Rally to Condemn Hate Speech Draws Large Crowd

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Wednesday, December 16, 2015, 11:07 am
Charlotte Baykian

The Rally to Condemn Hate Speech took place last night, and the turnout was loud and large. The median on Grand River Avenue off of Abbot Road was filled to the brim with protestors uniting to condemn the statements made by those who refuse to accept refugees into the United States.

Cars honked and passengers cheered as they passed the median packed with signs saying things like “Stop Bigotry,” “Say No to Islamophobia,” and “Condemn Hate Speech.” Nell Kuhnmuench (President of the East Lansing School Board) stated during the rally that she believes this discussion is critical, and that we are “losing our sense of who we are as a country.”


At the height of the event, several speakers addressed the crowd. Rabbi Michael Zimmerman of Congregation Kehillat Israel in Lansing said, “Let the nation know our Muslim brothers and sisters are exemplary citizens, delightful neighbors, and faithful friends. When they are attacked, you and I bleed.”


Imam Sohail Chaundry, Resident Imam of the Islamic Center of East Lansing stated “I’m feeling alive… I am so proud of each and every one of you and you are doing what we were supposed to do when God Almighty created us as human beings.”

Other speakers included Reverend Campbell Lovett of the United Church of Christ, and Nell Kuhnmuench who recited an extensive statement from the East Lansing School Board. One segment of the statement declared that “The East Lansing Board of Education recognizes our responsibility to continue to teach our students to treat one another with respect, including respect for our differences. It is the responsibility of the adults in our district to model the best behavior and the most welcoming attitude to all of our students. We wish to affirm for our students that just as the South Carolina killer did not represent Christianity, those who engaged in the heinous, deadly acts in California do not represent Islam.”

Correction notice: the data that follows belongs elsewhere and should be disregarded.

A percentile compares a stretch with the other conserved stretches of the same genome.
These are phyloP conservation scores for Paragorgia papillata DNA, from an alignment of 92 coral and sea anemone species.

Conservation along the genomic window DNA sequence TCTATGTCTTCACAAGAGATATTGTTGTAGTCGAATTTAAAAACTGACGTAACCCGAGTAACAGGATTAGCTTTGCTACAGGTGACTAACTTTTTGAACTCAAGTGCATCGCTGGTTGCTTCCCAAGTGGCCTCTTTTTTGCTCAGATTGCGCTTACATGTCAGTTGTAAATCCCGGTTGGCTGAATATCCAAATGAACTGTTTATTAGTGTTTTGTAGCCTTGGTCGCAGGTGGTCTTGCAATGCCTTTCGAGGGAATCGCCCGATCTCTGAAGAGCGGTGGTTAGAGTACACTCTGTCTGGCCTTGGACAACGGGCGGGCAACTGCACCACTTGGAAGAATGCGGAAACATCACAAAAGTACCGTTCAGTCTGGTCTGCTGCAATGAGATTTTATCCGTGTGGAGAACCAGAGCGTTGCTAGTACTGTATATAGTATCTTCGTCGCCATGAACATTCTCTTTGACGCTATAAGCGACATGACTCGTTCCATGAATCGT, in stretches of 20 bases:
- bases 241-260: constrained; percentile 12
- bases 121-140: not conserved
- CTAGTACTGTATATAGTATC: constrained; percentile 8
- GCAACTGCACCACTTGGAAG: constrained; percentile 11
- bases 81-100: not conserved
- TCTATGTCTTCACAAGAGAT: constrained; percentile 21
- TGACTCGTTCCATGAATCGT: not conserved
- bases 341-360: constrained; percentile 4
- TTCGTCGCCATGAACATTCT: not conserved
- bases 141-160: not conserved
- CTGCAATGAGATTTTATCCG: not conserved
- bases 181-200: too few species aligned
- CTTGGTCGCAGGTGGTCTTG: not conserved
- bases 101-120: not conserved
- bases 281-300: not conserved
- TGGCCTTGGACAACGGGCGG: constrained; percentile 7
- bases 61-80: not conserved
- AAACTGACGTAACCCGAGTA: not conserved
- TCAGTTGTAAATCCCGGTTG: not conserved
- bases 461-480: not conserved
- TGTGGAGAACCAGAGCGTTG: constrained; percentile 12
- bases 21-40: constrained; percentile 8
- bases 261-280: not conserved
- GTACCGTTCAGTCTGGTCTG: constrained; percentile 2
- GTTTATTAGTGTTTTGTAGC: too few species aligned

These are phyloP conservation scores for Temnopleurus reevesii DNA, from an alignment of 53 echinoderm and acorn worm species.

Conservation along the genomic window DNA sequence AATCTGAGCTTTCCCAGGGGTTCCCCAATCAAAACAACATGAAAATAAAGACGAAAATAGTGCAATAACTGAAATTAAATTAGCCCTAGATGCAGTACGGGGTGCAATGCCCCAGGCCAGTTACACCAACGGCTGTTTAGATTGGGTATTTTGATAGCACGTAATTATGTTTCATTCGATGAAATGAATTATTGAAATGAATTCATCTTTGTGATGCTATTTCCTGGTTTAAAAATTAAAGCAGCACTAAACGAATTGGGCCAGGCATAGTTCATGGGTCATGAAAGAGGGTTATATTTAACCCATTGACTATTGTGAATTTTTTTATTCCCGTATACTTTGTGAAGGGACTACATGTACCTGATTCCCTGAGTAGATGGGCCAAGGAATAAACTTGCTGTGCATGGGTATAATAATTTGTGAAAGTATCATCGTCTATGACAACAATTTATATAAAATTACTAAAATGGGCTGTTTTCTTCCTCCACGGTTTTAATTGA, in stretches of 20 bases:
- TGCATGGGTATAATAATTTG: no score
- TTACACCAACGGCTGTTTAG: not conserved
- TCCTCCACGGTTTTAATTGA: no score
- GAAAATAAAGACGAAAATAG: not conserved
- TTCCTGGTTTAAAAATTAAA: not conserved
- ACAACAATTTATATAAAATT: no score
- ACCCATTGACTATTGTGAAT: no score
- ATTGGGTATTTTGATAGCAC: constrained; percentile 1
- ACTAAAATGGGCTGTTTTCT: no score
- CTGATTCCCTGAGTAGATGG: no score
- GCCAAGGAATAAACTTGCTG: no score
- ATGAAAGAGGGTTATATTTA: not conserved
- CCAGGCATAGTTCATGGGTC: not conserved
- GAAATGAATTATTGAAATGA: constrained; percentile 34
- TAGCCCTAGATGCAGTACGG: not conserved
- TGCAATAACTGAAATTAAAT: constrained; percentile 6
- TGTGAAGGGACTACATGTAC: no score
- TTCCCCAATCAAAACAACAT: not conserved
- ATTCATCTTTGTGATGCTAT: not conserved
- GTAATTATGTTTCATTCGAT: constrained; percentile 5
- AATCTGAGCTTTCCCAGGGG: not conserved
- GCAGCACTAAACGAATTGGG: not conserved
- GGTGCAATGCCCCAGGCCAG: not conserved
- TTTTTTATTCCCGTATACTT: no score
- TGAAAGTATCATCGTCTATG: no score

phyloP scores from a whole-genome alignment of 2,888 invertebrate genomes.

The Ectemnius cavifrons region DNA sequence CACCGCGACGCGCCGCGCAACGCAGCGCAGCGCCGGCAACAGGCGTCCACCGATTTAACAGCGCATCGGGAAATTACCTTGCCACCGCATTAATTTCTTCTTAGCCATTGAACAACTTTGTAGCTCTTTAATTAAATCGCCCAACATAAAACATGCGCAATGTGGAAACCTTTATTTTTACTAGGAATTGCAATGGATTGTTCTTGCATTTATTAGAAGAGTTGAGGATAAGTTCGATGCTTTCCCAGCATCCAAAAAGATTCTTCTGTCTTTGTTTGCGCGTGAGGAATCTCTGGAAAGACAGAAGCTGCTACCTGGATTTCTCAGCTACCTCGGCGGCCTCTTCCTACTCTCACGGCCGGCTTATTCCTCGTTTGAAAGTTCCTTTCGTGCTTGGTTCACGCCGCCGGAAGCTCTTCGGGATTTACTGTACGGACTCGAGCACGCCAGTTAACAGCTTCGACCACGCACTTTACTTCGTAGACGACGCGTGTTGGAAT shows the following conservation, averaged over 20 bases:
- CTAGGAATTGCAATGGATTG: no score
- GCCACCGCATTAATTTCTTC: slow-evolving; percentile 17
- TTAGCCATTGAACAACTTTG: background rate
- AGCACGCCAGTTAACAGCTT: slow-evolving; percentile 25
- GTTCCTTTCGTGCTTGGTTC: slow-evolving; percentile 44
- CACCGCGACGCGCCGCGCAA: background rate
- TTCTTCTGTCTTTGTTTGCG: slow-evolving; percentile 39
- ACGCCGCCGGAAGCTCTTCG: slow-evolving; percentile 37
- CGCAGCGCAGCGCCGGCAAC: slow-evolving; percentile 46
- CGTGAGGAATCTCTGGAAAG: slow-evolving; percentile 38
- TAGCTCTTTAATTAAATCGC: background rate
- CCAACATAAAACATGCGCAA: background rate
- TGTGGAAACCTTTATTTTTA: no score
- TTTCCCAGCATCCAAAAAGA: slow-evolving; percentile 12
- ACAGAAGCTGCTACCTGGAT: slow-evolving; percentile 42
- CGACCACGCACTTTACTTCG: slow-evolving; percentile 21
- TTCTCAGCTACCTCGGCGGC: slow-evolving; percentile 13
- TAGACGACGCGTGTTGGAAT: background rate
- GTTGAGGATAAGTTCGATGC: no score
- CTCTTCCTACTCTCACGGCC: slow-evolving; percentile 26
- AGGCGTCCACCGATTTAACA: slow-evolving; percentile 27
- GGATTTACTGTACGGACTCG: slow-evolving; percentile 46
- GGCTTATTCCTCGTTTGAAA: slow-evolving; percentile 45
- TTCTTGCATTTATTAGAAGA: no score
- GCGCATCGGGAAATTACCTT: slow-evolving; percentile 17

Many students from both East Lansing High School and Michigan State University took part in the event. One participant was Malak Aldasouqi, who is a Muslim student in her senior year at the high school. She felt that this rally was significant because it will enhance the community’s enthusiasm on the issue and encourage elected officials to accept refugees and promote peace in Muslim relations. She cited Governor Rick Snyder’s hesitancy to welcome these refugees into Michigan.

Donna Rich Kaplowitz, one of many who decided to take a stand and contribute to organizing this event, was “overjoyed” with the turnout, and expressed her deep appreciation for the fact that “every faith was represented. All ages and all languages came together to discourage hateful speech coming from Presidential candidates and others.”

At the end of the speeches, the audience joined in a song lead by Karen Hoene, another member of the School Board. In unison, the large crowd repeated the lyric: “standing on the side, on the side, on the side of justice.”


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